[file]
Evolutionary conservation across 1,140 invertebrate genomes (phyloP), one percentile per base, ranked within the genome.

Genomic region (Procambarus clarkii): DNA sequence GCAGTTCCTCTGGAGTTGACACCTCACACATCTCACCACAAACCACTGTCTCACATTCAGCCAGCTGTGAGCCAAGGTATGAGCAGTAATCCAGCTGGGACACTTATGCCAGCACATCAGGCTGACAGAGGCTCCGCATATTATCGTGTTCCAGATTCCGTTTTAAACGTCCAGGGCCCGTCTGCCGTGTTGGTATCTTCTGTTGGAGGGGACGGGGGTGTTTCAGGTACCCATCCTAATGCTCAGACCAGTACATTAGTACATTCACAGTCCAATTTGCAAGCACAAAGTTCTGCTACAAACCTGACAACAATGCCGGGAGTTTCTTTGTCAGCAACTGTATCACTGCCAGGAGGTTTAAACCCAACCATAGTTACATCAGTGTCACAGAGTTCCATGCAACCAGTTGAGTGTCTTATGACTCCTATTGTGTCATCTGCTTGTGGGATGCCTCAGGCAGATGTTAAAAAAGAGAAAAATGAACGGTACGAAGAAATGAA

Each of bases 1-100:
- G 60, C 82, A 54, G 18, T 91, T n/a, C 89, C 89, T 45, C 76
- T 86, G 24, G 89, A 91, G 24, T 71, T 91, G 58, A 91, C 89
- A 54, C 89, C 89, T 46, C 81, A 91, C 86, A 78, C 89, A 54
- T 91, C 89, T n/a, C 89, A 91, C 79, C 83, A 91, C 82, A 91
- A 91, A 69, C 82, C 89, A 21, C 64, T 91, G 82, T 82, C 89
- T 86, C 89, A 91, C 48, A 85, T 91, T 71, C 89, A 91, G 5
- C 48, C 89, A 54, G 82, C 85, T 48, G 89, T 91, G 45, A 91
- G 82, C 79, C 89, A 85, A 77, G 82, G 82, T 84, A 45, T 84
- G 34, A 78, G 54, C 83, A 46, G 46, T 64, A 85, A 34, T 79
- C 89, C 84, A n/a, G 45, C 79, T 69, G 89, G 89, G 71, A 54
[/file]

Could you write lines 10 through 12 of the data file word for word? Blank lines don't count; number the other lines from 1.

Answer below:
- C 48, C 89, A 54, G 82, C 85, T 48, G 89, T 91, G 45, A 91
- G 82, C 79, C 89, A 85, A 77, G 82, G 82, T 84, A 45, T 84
- G 34, A 78, G 54, C 83, A 46, G 46, T 64, A 85, A 34, T 79